WBBL thoughts (2) — is the 23m fielding ring too small?

I watched quite a bit of this year’s WBBL, and a question kept coming up.

The off-side field is packed, but the ball keeps getting hit through to the cover boundary. Why aren’t the fielders stopping the ball?

Are the batters really striking the ball so well, or are the fielders too close to the bat to react, and often too close to each other to move laterally.

I am told, by Raf Nicholson (who knows about this sort of thing), that the fielding circle is currently the same ratio of circle to minimum boundary size for the men and the women (55%).

So 23m it is.

But is this too close?

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WBBL thoughts (1) — what a final; what a wonderful advert for the game!

I have enjoyed watching the WBBL, on BT Sport, over the autumn. Mostly the highlights packages, but I did catch the 2nd semi-final live, and the final on Saturday.

What a fantastic game of cricket.

No, I don’t think the Stars batted especially badly, or that the pitch, or the ball, misbehaved.

Yes, the new ball did swing and bounce, but not excessively…I thought it was meant to do a bit. Or should we give the bowlers a bowling machine ball to bowl with, or a baseball, and have them learn to swerve and curve. (A discussion for another post.)

Most certainly not a “disappointment”, as I have seen the game described.

It’s good to see bowlers winning matches (IMO, and writing as a bowler myself). This just might inspire a youngster to want to be a quick bowler, or a spinner, or a cunning, calculating, pace-changing medium pacer.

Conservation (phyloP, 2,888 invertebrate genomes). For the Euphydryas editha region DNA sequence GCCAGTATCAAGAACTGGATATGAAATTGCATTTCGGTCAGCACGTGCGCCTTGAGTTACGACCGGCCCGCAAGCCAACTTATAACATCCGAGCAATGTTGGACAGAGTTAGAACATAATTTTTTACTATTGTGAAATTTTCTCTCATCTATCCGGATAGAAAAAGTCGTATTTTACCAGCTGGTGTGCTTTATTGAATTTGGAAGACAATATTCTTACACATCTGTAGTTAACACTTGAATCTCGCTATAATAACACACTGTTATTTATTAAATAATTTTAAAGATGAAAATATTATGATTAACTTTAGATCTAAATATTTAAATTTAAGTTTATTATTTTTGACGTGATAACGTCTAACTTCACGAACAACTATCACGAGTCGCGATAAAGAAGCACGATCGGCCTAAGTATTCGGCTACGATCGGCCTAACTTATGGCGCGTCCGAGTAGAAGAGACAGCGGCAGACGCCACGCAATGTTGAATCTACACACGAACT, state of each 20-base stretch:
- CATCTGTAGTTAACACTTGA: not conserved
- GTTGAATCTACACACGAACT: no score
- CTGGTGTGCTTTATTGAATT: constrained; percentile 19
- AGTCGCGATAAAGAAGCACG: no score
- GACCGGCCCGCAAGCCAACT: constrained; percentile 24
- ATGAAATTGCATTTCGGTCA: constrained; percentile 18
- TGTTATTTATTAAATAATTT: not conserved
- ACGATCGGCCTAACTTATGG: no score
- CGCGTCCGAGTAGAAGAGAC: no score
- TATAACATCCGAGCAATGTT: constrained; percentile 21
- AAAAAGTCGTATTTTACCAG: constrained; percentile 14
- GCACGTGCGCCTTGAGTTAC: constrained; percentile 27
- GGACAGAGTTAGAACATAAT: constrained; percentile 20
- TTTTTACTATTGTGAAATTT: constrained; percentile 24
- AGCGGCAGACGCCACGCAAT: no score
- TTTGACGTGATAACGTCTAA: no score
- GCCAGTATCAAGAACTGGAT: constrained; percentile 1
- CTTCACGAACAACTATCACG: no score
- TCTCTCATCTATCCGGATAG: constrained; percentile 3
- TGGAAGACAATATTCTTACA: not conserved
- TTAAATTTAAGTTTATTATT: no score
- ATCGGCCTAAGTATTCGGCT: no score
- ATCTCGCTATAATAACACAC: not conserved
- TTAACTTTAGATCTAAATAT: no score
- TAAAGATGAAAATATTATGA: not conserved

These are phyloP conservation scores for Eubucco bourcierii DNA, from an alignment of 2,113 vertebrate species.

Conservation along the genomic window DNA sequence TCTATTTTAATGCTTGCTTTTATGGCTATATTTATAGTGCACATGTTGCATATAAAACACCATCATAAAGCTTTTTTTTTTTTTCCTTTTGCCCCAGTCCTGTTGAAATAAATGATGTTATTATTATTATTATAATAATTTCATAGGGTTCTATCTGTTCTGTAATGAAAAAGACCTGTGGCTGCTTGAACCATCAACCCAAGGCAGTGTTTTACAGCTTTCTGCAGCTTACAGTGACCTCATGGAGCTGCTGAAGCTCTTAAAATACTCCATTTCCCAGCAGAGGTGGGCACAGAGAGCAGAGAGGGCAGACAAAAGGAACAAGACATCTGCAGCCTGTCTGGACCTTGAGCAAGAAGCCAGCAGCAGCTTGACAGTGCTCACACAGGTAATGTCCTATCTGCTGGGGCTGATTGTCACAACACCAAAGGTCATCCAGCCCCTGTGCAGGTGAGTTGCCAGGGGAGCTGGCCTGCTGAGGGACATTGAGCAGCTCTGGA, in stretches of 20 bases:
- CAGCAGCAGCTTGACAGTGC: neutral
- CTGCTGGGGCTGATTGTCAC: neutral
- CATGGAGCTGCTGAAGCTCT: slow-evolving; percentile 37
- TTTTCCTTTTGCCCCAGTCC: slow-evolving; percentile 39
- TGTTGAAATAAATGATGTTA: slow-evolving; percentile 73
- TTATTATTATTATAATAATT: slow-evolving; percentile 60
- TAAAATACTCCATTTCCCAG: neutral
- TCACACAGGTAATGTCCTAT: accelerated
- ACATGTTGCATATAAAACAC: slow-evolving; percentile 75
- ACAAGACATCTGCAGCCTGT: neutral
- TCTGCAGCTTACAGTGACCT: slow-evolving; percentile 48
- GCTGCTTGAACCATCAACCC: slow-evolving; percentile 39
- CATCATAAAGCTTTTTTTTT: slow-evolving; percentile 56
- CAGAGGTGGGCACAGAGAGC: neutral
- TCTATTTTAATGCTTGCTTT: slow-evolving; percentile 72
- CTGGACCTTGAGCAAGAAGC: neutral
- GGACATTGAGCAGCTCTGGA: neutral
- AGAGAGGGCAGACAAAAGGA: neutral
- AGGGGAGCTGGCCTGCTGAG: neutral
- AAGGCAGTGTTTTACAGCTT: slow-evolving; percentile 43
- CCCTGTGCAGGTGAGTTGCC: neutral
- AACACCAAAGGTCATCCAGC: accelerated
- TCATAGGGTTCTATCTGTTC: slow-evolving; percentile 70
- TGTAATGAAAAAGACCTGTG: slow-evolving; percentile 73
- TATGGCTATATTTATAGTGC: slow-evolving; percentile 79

Who’d put in the hard yards to be a bowler when you are only in the game to feed the batters’ more outrageous hitting?

So — WBBL a great advert for the women’s game; a great advert for the game of cricket.

I want to get back to bowling, after watching Shabnim Ismail!

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It’s easy to Bash The Hundred — but what would you do?

Overnight, the Big Bash League (BBL) in Australia has released a set of new match rules for BBL10. The response does not appear to have been one of universal acclaim (putting it mildly).

Our own much anticipated, much derided The Hundred will have its own tweaks to the match regulations, designed to make the game “more exciting” and also “more accessible”.

As someone who can find excitement watching the 3rd day of a County Championship match on a fixed-camera live stream, I am probably not the target audience for either the BBL or The Hundred.

I won’t make the case for “proper cricket”, here — no-one would pay to watch the sort of cricket I enjoy playing, and I do accept the demands for innovation and (added) action in the short form games.

But I do enjoy cricket in all formats, and I am concerned that some of the innovations we are being promised could conspire to keep existing fans away from the (new) game, and give new followers ideas about the game that won’t stand up to prolonged exposure.

So — how to modify the game of cricket to make it faster, more exciting (a better fit for commercial TV schedules), but keep it closer to its origins? What might work?

Continue reading “It’s easy to Bash The Hundred — but what would you do?”